Setting the stage
Over a half century ago, Landsteiner (1) demonstrated that Abs could be produced to nearly any substance (which he termed “hapten”) if it was attached to a proper (i.e., immunogenic) substance (the “carrier”). Carrying the torch, Benacerraf and Gell (2) demonstrated a major difference in discrimination between denatured vs native proteins in delayed-type hypersensitivity responses compared with Ab responses: while Abs specific for the hapten are highly conformation dependent, cellular responses to the carrier are largely conformation independent (3).
Benacerraf and colleagues then began to study the genetic underpinning of the biological phenomenon in guinea pigs. Using the hapten-carrier protein conjugate dinitrophenol-poly-l-lysine (DNP-PLL), they demonstrated the Ab response to DNP was under the control of a single dominant autosomal gene (4). Essentially, it was here that the term immune response (Ir) genes was introduced. Additional studies in other species and with other Ags solidified the finding of genetic control of responders and nonresponders in immune responses.
A star is born
McDevitt now began to make significant contributions to the “Ir” problem using a panel of simple branched copolymers synthesized by Sela, differing only in the side chain amino acids (5). Classical genetic crosses demonstrated that Ir genes were closely associated with the murine MHC called the H-2 complex (6). The defining moment came with McDevitt and Chinitz’s classic paper (7) examining the responses of inbred mice to the branched copolymers; Ab responsiveness of inbred mice to (T,G)-A-L, (H,G)-A-L, and (Phe,G)-A-L was based strictly on the H-2 genotype. This was an important conceptual advance; the MHC could now be seen as the master controller of both tissue rejection and Ab responses.
In the study, McDevitt and Chinitz use 33 strains of inbred mice with 8 different H-2 alleles to map the responder phenotype. This is reasonably crude by today’s standards using gene-targeted knockouts and transgenics, but nevertheless effective. Using radio-iodinated or tritiated Ag binding assays, their results suggested that the Ab response to the three synthetic polypeptide Ags was either controlled by multiple loci all linked to the H-2 region or a single locus with five or more multiple alleles.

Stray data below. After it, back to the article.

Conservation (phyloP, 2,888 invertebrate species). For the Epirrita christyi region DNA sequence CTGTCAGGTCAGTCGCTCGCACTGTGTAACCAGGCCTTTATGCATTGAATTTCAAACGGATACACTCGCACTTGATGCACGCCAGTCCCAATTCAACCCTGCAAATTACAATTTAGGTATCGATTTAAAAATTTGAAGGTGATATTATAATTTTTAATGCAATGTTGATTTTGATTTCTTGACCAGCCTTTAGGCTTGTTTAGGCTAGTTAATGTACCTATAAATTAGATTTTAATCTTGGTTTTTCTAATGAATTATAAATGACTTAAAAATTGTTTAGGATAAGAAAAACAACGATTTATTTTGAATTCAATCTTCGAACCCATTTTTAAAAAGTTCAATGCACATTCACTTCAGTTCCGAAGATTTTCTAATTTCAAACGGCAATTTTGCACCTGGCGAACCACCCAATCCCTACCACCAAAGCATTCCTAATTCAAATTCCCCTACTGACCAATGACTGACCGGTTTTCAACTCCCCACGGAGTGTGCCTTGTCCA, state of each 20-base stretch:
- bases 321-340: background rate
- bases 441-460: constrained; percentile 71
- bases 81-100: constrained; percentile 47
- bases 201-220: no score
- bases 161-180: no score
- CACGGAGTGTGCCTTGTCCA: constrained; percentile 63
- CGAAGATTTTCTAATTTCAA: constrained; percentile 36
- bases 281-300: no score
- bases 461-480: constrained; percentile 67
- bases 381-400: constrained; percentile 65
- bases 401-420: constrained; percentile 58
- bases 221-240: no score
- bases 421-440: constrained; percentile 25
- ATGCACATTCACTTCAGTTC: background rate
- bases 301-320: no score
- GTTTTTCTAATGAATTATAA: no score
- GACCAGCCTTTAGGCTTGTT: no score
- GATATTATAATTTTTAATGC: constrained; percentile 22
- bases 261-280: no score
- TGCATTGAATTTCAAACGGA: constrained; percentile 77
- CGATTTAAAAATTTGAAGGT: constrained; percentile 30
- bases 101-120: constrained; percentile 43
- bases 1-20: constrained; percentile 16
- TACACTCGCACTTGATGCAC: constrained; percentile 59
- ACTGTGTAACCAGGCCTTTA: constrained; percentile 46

The availability of congenic mouse strains with recombinations in the H-2 complex (an approach pioneered by Snell, patiently breeding mice in the wilds of Maine) permitted McDevitt and colleagues to complete their double whammy and define the I region of the H-2 as the master controller of Ab responses (8). These findings enabled act II of the play, which concluded with Zinkernagel and Doherty’s discovery of MHC restriction of killer T cell specificity (9). This was as much as predicted by McDevitt and Chinitz’s concluding paragraph, which stated, “a cell’s own complement of surface Ags may predetermine in some way the type of exogenous Ags with which it may interact” (7).
The McDevitt and Chinitz paper contributed an important and seminal finding by linkage of the immune response gene phenomena directly and unequivocally to the MHC. The 1980 Nobel Prize, awarded for “discoveries concerning genetically determined structures on the cell surface that regulate immunological reactions,” easily could have included McDevitt. As science becomes an enterprise involving larger groups and more extensive collaborations, the difficulty in trying to award credit to a limited few crucial individuals will only increase.